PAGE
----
of Kentucky. His address is 138
road, Lexington, Ky.
Frances Eileen Halbert,
Anna Loretta Hogan is teaching in
Elizabeth Christine Harmon is
teaching home economics in the Tay the graded school in Erlanger, Ky.
Astor Hogg is an attorney-at-lalor County High school at Campbells
and is located in Whitesburg, Ky.
Nan Hornsby, (Mrs. Thomas L.
Charles Edgar Harris is field agent
in poultry for the Kentucky Agri Clore) is living in O'Bannon, Ky.
James H. Hunter is with the "Evercultural Experiment Station. His
address is 353 Aylesford Place, Lex glades Experiment Station at
Robert" Junius Hunter, Jr., is a stuJoseph Maynor Harris is a sales
engineer with the Telephone Depart- dent in the Presbyterian Seminary
ment of the Western Electric Com at Louisville, Ky. His address is
pany and is located at 230 Lee street, Franklin street, Gastonia, N. C.
Mary Elizabeth Hyde is teaching in
Virginia Harrison, (Mrs. W. F. the Lexington schools. Her address is
Marrs) is living on the Versailes pike 347 Lexington avenue, Lexington,
near Lexington Ky.
Wyatt Marion Insko, Jr., is teachAlice Estella Hebden is secretary
to Professor George Roberts, College ing in the. public schools in Morgan-towW. Va.
of Agriculture, University of Ken
Francis Mabry Irwin is superin
I. B. Helburn is in the research de tendent of the city schools of Paducah,
partment of the Reed Air Filter Kentucky.
Company, 215 Central street, Louis
Nannie Chenault Gay is living in
Stanley Ray Hill is a merchant in Winchester. Ky.
Frederick Z. Goosman is with the
Katherine Coleman Hodge, (Mrs. Carrier Engineering ' Cornoration at
750 Frelinghuysen avenue, Newark,
SAVE ME SOME TICKETS
Mary Agnes Gordon is assistant
instructor in the DeDartment of Psv.
chology, University of Kentuckv.
Ann Elizabeth Gormley is a bookkeeper in the Business office of the
University of Kentucky.
Clyde Willis Gray is with the Nickle
Plate Railway Comnanv and lives at
476 Drackert street, Hammnod, Ind.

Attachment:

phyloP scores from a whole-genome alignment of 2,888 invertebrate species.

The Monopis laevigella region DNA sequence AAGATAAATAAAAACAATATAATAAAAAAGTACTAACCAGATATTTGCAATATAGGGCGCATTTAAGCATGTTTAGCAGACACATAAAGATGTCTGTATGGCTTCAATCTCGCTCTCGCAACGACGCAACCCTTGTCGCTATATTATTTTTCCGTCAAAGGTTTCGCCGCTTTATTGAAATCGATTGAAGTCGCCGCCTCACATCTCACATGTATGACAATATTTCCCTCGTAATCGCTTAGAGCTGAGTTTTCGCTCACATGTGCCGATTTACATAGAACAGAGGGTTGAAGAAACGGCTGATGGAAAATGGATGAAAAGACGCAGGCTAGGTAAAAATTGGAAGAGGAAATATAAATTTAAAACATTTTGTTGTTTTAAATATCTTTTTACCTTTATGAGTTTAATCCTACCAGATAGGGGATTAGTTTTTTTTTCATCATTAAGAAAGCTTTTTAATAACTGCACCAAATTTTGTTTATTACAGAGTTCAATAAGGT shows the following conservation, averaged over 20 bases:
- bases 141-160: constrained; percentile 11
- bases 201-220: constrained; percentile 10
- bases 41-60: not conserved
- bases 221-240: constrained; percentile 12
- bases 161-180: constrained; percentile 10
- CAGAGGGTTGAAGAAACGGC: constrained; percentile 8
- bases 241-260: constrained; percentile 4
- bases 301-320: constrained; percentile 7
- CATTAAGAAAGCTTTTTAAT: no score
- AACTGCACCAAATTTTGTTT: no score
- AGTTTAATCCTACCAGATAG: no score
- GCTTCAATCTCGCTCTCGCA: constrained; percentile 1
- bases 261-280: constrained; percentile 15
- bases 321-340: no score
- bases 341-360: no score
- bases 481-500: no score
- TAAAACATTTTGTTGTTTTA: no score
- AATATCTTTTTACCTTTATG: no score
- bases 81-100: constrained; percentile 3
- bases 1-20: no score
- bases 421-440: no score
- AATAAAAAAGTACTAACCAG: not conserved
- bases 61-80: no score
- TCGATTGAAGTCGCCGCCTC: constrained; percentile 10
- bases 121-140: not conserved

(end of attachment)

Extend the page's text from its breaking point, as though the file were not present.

Alyn Greenbaum is living at 1430
becond street, Louisville, Ky.
Turner W. Gregg is teaching Enelish and coaching athletics in the hieh
for which please send me
Enclosed you will find $
tickets for the University of Kentucky Dinner to be
held at the Kentucky hotel in Louisville on April 21.
Chicago Alumni Club, luncheon
third Monday in each month in the
Men's Grill, Marshall Field Co.
Buffalo Alumni Club, meeting
second Saturday in each month at
Chamber of Commerce, Seneca and
Main streets, 2:15 p.m.
Louisville Alumni Club, luncheon,
private dining room Brown hotel
1 o'clock p. m., first Saturday in
U. K. Song Book Will
Bo Published at Once
Alumni Are Asked to Take
Advantage of Special Price
According to an announcement in
The Kentucky Kernel of last week a
University of Kentucky Song Book
will go to the printers within the next
few days. Contracts already have
been drawn and will be let at once.
The song book is being sponsored
by Phi Mu Alpha, honorary musical
fraternity, and will be sold for $1.50
a copy. It will contain all University
of Kentucky songs, two songs from
each fraternity represented on the
campus, one from each honorary fra-- .
ternity, two from each sorority, well
known songs from other universities
and other songs for college gatherings. It will be attractively bound
and will have a blue and white cover.
The price of $1.50 will only be open
to those subscribing in advance for
the book. After publication it will be
sold for $2.00.
The fraternity is making an especial effort to sell 1,000 copies of the
book before publication to insure its
success and for that reason the price
has been reduced for the present. Any
alumnus who desires a copy can obtain one by writing to Cyrus Poole at